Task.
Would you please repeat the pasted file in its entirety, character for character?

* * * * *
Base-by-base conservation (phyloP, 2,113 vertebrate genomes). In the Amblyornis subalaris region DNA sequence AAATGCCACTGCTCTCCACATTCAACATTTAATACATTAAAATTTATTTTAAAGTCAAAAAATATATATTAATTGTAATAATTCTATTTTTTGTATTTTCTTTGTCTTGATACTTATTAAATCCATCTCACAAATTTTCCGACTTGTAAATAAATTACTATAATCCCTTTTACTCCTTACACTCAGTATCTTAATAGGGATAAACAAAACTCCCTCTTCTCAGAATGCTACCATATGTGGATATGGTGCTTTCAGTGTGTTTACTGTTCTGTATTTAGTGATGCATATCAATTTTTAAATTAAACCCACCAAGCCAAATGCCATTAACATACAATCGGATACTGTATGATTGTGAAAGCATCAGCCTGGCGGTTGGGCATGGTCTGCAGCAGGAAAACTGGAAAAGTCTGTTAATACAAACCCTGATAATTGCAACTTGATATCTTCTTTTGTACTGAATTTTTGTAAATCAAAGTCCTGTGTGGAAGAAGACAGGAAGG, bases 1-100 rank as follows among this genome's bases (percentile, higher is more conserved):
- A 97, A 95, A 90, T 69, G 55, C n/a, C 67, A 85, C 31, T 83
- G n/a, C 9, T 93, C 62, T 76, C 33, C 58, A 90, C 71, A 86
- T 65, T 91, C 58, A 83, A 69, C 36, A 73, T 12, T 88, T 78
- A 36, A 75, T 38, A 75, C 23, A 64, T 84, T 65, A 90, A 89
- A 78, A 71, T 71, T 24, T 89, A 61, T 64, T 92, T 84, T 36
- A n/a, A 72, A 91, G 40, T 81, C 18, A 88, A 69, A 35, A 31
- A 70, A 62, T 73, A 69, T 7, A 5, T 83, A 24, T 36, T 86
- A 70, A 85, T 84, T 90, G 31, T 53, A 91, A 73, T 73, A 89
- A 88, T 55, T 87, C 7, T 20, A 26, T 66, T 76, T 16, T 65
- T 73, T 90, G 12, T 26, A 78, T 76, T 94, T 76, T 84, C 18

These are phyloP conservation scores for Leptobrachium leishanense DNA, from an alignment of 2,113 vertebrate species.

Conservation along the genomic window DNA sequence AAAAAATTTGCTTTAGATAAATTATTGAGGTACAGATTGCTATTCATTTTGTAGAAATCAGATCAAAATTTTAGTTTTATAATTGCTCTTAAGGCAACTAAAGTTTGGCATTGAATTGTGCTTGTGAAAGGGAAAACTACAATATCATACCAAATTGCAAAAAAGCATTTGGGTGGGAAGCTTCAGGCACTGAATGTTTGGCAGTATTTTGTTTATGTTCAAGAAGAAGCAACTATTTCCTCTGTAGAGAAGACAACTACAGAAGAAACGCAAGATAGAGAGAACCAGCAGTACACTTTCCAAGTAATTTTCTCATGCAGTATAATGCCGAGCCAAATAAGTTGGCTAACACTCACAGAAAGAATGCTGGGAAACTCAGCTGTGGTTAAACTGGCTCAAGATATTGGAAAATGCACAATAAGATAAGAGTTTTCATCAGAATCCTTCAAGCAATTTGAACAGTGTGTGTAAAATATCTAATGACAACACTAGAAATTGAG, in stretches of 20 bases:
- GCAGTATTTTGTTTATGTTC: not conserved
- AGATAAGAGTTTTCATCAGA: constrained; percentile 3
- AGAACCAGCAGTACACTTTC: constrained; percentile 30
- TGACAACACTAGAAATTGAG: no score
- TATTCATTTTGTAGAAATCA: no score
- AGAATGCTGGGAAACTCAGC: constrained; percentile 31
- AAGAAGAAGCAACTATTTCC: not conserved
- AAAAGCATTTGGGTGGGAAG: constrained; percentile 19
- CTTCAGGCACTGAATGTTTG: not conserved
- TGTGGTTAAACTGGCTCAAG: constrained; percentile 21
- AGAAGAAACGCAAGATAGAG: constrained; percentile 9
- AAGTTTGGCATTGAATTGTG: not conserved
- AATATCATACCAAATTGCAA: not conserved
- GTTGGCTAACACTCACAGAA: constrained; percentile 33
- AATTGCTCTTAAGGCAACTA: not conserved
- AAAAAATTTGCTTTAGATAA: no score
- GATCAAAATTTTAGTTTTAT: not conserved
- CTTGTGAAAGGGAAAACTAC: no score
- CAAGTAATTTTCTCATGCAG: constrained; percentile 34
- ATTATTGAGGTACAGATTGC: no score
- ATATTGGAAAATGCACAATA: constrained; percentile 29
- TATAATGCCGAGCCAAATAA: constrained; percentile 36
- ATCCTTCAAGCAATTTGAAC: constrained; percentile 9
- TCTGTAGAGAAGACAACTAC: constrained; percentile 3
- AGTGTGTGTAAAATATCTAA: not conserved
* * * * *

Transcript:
Base-by-base conservation (phyloP, 2,113 vertebrate genomes). In the Amblyornis subalaris region DNA sequence AAATGCCACTGCTCTCCACATTCAACATTTAATACATTAAAATTTATTTTAAAGTCAAAAAATATATATTAATTGTAATAATTCTATTTTTTGTATTTTCTTTGTCTTGATACTTATTAAATCCATCTCACAAATTTTCCGACTTGTAAATAAATTACTATAATCCCTTTTACTCCTTACACTCAGTATCTTAATAGGGATAAACAAAACTCCCTCTTCTCAGAATGCTACCATATGTGGATATGGTGCTTTCAGTGTGTTTACTGTTCTGTATTTAGTGATGCATATCAATTTTTAAATTAAACCCACCAAGCCAAATGCCATTAACATACAATCGGATACTGTATGATTGTGAAAGCATCAGCCTGGCGGTTGGGCATGGTCTGCAGCAGGAAAACTGGAAAAGTCTGTTAATACAAACCCTGATAATTGCAACTTGATATCTTCTTTTGTACTGAATTTTTGTAAATCAAAGTCCTGTGTGGAAGAAGACAGGAAGG, bases 1-100 rank as follows among this genome's bases (percentile, higher is more conserved):
- A 97, A 95, A 90, T 69, G 55, C n/a, C 67, A 85, C 31, T 83
- G n/a, C 9, T 93, C 62, T 76, C 33, C 58, A 90, C 71, A 86
- T 65, T 91, C 58, A 83, A 69, C 36, A 73, T 12, T 88, T 78
- A 36, A 75, T 38, A 75, C 23, A 64, T 84, T 65, A 90, A 89
- A 78, A 71, T 71, T 24, T 89, A 61, T 64, T 92, T 84, T 36
- A n/a, A 72, A 91, G 40, T 81, C 18, A 88, A 69, A 35, A 31
- A 70, A 62, T 73, A 69, T 7, A 5, T 83, A 24, T 36, T 86
- A 70, A 85, T 84, T 90, G 31, T 53, A 91, A 73, T 73, A 89
- A 88, T 55, T 87, C 7, T 20, A 26, T 66, T 76, T 16, T 65
- T 73, T 90, G 12, T 26, A 78, T 76, T 94, T 76, T 84, C 18

These are phyloP conservation scores for Leptobrachium leishanense DNA, from an alignment of 2,113 vertebrate species.

Conservation along the genomic window DNA sequence AAAAAATTTGCTTTAGATAAATTATTGAGGTACAGATTGCTATTCATTTTGTAGAAATCAGATCAAAATTTTAGTTTTATAATTGCTCTTAAGGCAACTAAAGTTTGGCATTGAATTGTGCTTGTGAAAGGGAAAACTACAATATCATACCAAATTGCAAAAAAGCATTTGGGTGGGAAGCTTCAGGCACTGAATGTTTGGCAGTATTTTGTTTATGTTCAAGAAGAAGCAACTATTTCCTCTGTAGAGAAGACAACTACAGAAGAAACGCAAGATAGAGAGAACCAGCAGTACACTTTCCAAGTAATTTTCTCATGCAGTATAATGCCGAGCCAAATAAGTTGGCTAACACTCACAGAAAGAATGCTGGGAAACTCAGCTGTGGTTAAACTGGCTCAAGATATTGGAAAATGCACAATAAGATAAGAGTTTTCATCAGAATCCTTCAAGCAATTTGAACAGTGTGTGTAAAATATCTAATGACAACACTAGAAATTGAG, in stretches of 20 bases:
- GCAGTATTTTGTTTATGTTC: not conserved
- AGATAAGAGTTTTCATCAGA: constrained; percentile 3
- AGAACCAGCAGTACACTTTC: constrained; percentile 30
- TGACAACACTAGAAATTGAG: no score
- TATTCATTTTGTAGAAATCA: no score
- AGAATGCTGGGAAACTCAGC: constrained; percentile 31
- AAGAAGAAGCAACTATTTCC: not conserved
- AAAAGCATTTGGGTGGGAAG: constrained; percentile 19
- CTTCAGGCACTGAATGTTTG: not conserved
- TGTGGTTAAACTGGCTCAAG: constrained; percentile 21
- AGAAGAAACGCAAGATAGAG: constrained; percentile 9
- AAGTTTGGCATTGAATTGTG: not conserved
- AATATCATACCAAATTGCAA: not conserved
- GTTGGCTAACACTCACAGAA: constrained; percentile 33
- AATTGCTCTTAAGGCAACTA: not conserved
- AAAAAATTTGCTTTAGATAA: no score
- GATCAAAATTTTAGTTTTAT: not conserved
- CTTGTGAAAGGGAAAACTAC: no score
- CAAGTAATTTTCTCATGCAG: constrained; percentile 34
- ATTATTGAGGTACAGATTGC: no score
- ATATTGGAAAATGCACAATA: constrained; percentile 29
- TATAATGCCGAGCCAAATAA: constrained; percentile 36
- ATCCTTCAAGCAATTTGAAC: constrained; percentile 9
- TCTGTAGAGAAGACAACTAC: constrained; percentile 3
- AGTGTGTGTAAAATATCTAA: not conserved